Diane Yentel, President and CEO of The National Low Income Housing Coalition said, "Congress must take every step to prevent housing instability and homelessness as a result of the coronavirus outbreak. Individuals who have lost their jobs or lost wages due to coronavirus should not be forced to choose between unemployment insurance and the housing assistance they rely on to keep roofs over their heads. Ensuring that low-income workers are not penalized for receiving unemployment insurance helps avoid exacerbating the country's affordable rental housing and homelessness crisis."

Rory L. Gamble, President of the UAW said, "The dual public health and economic crisis caused by the coronavirus pandemic has put a spot light on the need for Washington, D.C. to reform policies that often ignore the realities working families face every day. The UAW strongly supports Rep. Dan Kildee's legislation that provides a lifeline for workers who have lost their job or had to reduce their hours. For example, it would ensure that UI benefits are not counted against working families who also need SNAP and other supports during these difficult times."

The Consortium for Citizens with Disabilities states, "Thank you Congressman Kildee for introducing the Strengthening UI for Coronavirus Impacted Workers and Students Act and urging Congress to pass this legislation to ensure that low-income workers with disabilities and low-income families with children with disabilities, and others will not have to choose between their Medicaid, SSI, SNAP, and UI in this time of crisis."

More information on the Strengthening UI for Coronavirus Impacted Workers and Students Act is below.

Exempts UI Benefits from Income for All Means-Tested Programs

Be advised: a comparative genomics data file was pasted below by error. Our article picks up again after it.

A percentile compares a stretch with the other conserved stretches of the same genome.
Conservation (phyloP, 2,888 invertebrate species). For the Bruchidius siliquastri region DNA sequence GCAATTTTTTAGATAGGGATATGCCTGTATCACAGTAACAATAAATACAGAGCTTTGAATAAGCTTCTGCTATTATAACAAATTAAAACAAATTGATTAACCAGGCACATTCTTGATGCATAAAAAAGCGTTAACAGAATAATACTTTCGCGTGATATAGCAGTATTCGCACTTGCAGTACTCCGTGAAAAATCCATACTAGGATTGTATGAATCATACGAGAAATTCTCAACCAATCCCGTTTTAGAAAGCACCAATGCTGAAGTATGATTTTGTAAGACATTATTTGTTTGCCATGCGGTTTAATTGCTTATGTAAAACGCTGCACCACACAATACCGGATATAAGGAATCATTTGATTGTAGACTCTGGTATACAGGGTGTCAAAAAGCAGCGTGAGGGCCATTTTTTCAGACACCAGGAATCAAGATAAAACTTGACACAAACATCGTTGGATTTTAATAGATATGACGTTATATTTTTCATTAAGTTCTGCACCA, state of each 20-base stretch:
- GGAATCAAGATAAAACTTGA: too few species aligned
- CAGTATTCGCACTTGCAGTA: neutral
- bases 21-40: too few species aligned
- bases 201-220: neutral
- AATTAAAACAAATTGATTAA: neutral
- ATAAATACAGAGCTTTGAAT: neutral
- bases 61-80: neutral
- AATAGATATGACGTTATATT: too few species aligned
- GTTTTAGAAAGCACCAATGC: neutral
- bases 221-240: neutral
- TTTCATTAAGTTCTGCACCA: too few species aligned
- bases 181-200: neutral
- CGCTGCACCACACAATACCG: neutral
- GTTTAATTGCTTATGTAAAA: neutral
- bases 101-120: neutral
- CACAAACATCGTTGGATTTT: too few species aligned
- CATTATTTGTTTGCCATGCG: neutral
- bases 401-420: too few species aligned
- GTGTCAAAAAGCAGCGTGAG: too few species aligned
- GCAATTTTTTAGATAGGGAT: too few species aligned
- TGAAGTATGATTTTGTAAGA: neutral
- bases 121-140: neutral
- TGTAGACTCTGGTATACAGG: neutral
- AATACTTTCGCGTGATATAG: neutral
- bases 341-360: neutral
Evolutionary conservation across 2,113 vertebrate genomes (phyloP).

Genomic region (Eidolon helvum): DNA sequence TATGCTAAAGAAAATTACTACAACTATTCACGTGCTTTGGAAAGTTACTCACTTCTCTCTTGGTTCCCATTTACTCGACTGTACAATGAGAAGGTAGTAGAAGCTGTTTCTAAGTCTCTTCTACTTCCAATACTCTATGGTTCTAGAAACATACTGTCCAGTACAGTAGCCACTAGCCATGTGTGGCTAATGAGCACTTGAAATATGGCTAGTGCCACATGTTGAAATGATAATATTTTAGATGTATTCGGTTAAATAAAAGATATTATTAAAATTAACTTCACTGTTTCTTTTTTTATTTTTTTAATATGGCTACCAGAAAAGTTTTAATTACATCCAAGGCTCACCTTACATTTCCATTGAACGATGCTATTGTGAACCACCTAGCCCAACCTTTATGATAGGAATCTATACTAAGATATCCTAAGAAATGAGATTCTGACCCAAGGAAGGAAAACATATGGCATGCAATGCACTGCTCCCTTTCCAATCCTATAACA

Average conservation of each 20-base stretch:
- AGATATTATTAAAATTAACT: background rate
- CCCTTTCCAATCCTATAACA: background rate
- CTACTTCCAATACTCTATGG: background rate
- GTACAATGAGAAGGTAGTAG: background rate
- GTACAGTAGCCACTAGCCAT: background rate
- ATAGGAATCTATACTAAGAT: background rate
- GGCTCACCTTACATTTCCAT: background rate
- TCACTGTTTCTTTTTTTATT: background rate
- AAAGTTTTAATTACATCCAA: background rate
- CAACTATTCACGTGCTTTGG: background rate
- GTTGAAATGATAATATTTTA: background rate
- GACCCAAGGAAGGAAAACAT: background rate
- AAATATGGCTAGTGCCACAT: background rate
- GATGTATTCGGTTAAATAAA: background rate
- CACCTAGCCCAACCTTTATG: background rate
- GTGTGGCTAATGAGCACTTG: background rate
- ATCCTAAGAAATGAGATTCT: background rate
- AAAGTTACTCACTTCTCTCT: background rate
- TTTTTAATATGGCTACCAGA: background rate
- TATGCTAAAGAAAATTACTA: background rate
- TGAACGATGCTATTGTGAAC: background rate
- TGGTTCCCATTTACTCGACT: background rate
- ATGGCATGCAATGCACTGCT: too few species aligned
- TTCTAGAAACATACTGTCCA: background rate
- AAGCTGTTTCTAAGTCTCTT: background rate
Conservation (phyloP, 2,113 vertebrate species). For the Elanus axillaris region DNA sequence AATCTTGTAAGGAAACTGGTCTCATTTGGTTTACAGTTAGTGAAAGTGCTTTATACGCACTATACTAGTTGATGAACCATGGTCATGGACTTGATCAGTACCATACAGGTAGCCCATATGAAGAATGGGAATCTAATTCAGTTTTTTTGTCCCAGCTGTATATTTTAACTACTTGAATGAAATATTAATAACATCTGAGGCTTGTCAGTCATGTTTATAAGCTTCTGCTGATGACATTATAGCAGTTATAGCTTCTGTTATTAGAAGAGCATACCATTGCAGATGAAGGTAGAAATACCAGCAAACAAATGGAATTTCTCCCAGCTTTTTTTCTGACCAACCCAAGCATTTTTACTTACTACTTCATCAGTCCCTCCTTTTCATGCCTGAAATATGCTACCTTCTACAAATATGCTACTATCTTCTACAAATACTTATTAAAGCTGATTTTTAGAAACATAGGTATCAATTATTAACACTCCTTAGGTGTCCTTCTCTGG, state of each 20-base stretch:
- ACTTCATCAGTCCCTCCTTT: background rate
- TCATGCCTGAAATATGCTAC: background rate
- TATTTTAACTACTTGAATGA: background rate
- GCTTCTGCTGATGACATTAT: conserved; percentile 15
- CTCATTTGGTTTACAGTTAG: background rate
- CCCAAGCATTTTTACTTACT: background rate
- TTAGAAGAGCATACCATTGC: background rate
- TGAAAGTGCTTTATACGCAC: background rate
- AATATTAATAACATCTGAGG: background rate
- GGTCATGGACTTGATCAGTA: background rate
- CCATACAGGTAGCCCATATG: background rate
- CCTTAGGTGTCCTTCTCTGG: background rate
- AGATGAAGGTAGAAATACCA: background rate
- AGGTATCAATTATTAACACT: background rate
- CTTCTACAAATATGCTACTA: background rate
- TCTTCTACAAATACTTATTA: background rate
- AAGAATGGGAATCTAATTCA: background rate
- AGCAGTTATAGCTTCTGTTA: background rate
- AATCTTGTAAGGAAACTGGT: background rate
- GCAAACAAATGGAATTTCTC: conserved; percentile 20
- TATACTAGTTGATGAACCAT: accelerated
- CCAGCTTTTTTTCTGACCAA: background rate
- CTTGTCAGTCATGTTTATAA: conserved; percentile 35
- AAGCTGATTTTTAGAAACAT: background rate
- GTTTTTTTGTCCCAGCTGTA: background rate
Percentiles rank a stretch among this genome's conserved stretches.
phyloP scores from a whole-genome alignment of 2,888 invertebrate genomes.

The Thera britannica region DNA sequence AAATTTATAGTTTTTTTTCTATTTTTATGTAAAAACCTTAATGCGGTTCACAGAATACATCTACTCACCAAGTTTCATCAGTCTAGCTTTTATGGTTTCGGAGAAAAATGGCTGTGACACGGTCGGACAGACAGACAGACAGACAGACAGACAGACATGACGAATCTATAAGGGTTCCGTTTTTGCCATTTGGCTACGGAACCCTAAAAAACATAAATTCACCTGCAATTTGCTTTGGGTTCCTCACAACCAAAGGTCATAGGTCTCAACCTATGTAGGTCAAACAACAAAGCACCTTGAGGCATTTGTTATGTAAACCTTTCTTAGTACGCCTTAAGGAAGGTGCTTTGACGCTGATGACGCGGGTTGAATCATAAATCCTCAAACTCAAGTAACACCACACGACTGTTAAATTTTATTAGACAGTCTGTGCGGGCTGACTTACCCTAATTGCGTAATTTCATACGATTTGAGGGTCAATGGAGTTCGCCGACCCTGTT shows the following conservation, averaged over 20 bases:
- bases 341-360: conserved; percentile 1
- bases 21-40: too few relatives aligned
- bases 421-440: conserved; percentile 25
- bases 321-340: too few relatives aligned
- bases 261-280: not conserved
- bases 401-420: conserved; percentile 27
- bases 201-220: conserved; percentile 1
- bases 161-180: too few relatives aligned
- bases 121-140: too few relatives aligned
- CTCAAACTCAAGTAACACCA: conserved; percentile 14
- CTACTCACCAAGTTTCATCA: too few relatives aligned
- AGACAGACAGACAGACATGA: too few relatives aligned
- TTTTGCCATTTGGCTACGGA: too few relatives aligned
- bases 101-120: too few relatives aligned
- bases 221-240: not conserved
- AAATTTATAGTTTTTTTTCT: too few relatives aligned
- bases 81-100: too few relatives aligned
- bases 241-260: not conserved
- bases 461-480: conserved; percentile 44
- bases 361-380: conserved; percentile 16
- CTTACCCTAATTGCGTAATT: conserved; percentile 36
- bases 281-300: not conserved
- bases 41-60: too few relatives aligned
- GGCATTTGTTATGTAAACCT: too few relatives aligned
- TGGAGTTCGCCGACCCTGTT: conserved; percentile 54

Under the CARES Act, UI benefits are not counted as income to determine eligibility for Medicaid or the Children's Health Insurance Program (CHIP). However, these UI benefits could impact an individual's eligibility for other means-tested programs such as federally assisted housing benefits (Section 8), Supplemental Nutrition Assistance Program (SNAP), Temporary Assistance for Needy Families (TANF), and Women, Infants, and Children (WIC). This bill would exempt Federal Pandemic Unemployment Compensation benefits from affecting eligibility for all means-tested programs.

Makes $600 Federal Benefit Available as Far Back as Disaster Declaration Date
The $600 per week federal benefit established through the CARES Act is available to individuals beginning on the date their state entered into an agreement with the U.S. Department of Labor (DOL) to enroll in the federal program. This bill would make the $600 per week benefit accessible to those who lost their job as far back as the date the President declared a national emergency, March 13, 2020.

Extends $600 Federal Benefits through December 31, 2020 with a "Soft Cutoff"
Under the CARES Act, the $600 per week federal benefit is available through July 31, 2020. This means that depending on when an individual applies for UI, they may not be able to collect their benefits for the full length of time they are eligible. In Michigan, that is up to 39 weeks (26 weeks of state eligibility plus the federal 13-week extension). This bill would allow the $600 federal benefit to run through December 31, 2020, with a "soft cutoff," so that people who were getting benefits as of December 31 could finish receiving their full benefits, as long as those benefits end by June 30, 2021.

Provides $600 Federal Benefit to Individuals with Reduced Hours
Short-Time Compensation or "work-sharing" programs allow employers to voluntarily make an agreement with the state unemployment office to prevent layoffs by reducing employee hours. Workers with reduced hours whose employers establish work-sharing programs are eligible for partial state UI benefits. This bill would codify into law the current DOL guidance to provide a $600 per week federal benefit to individuals in work sharing UI programs.

Create $300 Federal Benefit for Recent Graduates and Students
This bill would create a $300 per week federal benefit to individuals willing and able to work absent COVID-19, but who do not have recent attachment to the labor force. This will encompass students and recent graduates without the necessary work experience to demonstrate recent attachment to the labor force who cannot find employment due to the COVID-19 pandemic.